The Great Train Robbery’s famous final shot

Tess of the Storm Country was directed by Edwin S Porter, a veteran who’d made his name with the extraordinary The Great Train Robbery. Pickford, who by this time was already essentially co-directing the films she was in, was unhappy with his old-fashioned ways. The Great Train Robbery was the absolute state of the art when it came out. But that was over ten years earlier and the haphazard, static, flat scene-making we see here was already very out-of-date.

The story is flat too, based on a best-selling news-stand romance by Grace Miller White. Pickford apparently disliked the crudity of this standard-issue morality tale – featuring the staples of the era’s melodramas: dignity in poverty, illegitimacy and extra-marital sex, love between classes, murder and a wrongly-convicted man. Hypocricy in authority also makes an appearance. She recognised a hit when she saw one, though, and signed on without further objection.

TV mobster Tony Soprano smokes a cigar in his swimming pool. He looks menacingly at the camera
Conflicted plutocrat

In movies of this period the wealthy could still be depicted as unproblematically wicked. These are not the ‘complicated’ villains of later eras, nor the conflicted plutocrats or tormented mobsters of post-depression or neoliberal America. These are simply capitalist thieves, exploiters of the vulnerable. In this film (as in others of the period) our principle villain, the head of the wealthy family at the top of cliffs, literally whips Pickford’s character Tessibel.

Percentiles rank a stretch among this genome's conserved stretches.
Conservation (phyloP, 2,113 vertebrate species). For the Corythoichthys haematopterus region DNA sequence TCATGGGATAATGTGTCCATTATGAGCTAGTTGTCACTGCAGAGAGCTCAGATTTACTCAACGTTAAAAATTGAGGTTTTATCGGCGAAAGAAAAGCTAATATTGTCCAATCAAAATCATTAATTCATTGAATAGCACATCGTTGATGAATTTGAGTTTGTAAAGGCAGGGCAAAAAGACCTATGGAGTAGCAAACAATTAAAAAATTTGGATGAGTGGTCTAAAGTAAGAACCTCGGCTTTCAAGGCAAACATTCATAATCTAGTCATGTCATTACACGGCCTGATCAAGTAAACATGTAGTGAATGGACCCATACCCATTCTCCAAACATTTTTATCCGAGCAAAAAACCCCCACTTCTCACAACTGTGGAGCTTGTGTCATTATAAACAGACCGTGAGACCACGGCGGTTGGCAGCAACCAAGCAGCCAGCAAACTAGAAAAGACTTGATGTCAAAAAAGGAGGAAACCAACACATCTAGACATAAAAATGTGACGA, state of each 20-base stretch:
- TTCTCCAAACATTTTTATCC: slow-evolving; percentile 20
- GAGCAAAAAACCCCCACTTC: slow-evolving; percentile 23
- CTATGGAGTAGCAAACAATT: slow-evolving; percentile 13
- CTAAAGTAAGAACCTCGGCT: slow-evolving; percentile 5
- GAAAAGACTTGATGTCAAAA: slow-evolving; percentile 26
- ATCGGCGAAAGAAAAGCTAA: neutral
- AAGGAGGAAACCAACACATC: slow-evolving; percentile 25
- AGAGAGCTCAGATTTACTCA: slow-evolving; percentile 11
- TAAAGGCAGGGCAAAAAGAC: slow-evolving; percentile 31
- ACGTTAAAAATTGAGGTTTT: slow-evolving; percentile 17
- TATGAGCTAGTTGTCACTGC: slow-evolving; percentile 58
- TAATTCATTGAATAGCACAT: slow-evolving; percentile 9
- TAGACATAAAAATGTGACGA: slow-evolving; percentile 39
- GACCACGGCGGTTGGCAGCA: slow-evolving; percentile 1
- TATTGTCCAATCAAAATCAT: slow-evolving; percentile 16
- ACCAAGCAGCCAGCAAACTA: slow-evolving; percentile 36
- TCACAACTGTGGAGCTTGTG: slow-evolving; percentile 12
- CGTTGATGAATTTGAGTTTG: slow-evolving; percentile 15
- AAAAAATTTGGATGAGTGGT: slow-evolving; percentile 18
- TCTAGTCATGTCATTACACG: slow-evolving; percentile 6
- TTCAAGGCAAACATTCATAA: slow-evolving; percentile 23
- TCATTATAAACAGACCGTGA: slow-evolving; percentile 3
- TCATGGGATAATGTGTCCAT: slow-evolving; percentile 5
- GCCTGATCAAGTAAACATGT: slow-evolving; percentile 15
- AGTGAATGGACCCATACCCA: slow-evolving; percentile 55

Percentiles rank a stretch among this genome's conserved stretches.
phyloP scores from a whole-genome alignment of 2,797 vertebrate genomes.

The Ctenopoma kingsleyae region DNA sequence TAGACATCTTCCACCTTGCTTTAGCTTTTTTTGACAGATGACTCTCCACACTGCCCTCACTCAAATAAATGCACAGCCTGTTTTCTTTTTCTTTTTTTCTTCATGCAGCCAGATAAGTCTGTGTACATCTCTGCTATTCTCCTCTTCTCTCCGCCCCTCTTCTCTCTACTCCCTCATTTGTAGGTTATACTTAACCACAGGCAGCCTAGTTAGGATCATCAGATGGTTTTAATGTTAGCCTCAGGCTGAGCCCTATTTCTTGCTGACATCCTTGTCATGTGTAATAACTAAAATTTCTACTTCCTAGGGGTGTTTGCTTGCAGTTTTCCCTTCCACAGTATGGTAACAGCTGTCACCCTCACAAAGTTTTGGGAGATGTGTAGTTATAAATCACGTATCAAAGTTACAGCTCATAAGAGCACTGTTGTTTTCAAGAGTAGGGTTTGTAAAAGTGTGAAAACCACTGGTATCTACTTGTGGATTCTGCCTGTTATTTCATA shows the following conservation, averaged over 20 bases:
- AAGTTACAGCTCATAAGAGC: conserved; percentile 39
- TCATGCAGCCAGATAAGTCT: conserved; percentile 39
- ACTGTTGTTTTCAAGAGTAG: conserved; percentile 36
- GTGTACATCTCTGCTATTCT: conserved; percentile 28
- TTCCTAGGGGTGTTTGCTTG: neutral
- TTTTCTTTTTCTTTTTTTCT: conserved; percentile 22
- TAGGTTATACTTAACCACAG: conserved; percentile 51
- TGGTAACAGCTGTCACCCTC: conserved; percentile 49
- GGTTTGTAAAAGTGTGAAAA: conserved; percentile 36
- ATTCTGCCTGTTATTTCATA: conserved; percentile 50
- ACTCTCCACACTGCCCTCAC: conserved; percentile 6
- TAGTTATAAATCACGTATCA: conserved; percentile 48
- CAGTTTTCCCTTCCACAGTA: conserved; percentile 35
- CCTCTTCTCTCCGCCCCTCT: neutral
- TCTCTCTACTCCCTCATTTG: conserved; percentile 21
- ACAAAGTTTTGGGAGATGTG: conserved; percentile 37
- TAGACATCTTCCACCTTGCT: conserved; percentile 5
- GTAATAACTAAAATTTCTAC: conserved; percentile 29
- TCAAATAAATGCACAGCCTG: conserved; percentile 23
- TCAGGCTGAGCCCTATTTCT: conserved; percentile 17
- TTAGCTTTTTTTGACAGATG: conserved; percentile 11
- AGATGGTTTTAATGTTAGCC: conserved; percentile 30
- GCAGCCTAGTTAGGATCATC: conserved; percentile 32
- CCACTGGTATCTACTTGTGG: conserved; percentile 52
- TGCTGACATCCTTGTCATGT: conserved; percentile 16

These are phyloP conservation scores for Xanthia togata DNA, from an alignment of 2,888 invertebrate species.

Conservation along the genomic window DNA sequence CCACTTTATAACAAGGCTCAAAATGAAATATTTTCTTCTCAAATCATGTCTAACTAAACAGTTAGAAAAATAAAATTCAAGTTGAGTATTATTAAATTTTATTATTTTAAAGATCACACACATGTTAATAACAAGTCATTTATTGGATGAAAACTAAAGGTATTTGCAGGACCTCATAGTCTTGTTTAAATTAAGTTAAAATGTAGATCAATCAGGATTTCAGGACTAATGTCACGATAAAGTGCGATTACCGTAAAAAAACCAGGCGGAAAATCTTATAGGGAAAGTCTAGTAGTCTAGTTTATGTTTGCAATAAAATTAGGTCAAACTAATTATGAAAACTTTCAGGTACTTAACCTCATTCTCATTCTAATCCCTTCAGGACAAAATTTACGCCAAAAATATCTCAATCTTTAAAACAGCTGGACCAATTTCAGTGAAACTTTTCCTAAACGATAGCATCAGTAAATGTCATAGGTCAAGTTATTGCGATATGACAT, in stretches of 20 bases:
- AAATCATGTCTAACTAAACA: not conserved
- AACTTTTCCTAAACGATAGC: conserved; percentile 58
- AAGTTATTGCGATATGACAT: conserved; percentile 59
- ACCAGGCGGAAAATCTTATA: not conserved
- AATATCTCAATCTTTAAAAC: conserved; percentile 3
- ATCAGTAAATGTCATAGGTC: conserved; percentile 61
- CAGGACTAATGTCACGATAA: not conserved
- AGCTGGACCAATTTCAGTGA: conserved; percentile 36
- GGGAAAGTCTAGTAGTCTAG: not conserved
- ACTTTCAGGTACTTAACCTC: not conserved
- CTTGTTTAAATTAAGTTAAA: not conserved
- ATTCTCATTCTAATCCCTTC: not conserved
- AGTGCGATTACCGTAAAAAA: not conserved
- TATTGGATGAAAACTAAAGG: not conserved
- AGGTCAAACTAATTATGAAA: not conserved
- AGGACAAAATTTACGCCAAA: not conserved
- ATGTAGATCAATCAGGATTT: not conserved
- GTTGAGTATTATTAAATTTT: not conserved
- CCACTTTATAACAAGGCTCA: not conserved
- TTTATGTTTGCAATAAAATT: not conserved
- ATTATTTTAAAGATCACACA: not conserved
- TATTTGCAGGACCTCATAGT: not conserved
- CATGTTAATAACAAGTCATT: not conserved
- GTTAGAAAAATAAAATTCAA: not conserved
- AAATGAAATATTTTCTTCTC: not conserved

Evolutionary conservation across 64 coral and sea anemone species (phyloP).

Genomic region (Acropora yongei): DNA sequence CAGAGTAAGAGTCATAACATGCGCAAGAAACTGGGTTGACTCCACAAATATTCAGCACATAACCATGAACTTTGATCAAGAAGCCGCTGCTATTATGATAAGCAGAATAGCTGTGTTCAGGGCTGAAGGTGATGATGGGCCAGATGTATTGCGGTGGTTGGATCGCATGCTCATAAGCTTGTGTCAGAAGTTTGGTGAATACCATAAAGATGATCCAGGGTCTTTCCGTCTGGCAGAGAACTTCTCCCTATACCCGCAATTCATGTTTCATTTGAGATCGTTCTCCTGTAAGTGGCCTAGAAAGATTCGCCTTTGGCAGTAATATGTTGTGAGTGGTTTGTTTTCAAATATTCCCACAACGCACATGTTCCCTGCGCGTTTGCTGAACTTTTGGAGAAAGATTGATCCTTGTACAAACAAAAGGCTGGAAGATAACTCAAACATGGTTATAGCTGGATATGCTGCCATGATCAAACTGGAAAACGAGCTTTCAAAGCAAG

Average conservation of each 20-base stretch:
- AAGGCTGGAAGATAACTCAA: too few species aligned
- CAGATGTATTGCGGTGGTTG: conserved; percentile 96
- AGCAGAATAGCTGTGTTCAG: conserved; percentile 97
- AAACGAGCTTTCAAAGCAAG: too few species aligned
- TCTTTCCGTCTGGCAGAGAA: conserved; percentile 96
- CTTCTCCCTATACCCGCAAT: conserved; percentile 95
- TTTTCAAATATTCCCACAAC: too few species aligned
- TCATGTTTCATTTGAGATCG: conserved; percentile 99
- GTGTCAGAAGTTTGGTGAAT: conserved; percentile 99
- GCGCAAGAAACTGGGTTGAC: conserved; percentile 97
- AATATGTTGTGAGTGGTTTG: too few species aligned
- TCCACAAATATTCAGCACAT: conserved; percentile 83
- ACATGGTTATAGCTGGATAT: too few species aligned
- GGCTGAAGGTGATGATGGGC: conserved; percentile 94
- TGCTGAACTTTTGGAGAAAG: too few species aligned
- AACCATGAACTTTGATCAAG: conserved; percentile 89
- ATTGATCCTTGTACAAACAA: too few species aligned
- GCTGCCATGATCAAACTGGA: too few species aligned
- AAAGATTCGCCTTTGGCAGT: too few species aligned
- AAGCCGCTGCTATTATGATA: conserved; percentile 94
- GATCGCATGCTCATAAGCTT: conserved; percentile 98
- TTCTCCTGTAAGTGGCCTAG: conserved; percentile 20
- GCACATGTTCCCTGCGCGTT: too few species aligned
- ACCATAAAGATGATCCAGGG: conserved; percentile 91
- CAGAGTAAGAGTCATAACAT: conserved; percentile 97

Tessibel Skinner (Mary Pickford) collapses, whipped by wicked businessman Elias Graves (William Walters). A distressed woman enters from the rear to try to stop him

It’s wooden but sometimes it’s actually clumsy too. There’s an arresting scene where Pickford sics a (very old and gentle-looking) dog on one of her gentleman harassers. She sends the dog off out of the left-side of the frame and, bewilderingly, it arrives, barely slathering, at its victim’s location also out of the left-side of the frame. Pickford then sets off by the same filmically impossible route, arriving in time to steal her pursuer’s gun and depart, with the dog, out of the right-side of the frame.

Inter-title from 1914 film Tess of the Storm Country reads, in dialect: "I know we ain't married, Ben, but yer ain't never kissed our baby since he cum."

The film was a massive hit, yielding many times its $10,000 budget. Pickford told a biographer it was “the beginning of my career.” She’d been making films for five or six years, including 75 for D.W. Griffith, so this is meaningful. It was one of the first movies to be made in the emerging Hollywood creative complex and the beaches are all Californian. The community described, though, is somewhere on the New England coast or perhaps even in the old country – the hokey dialect in the intertitles is something between West Country English and Newfoundland Irish. Or something.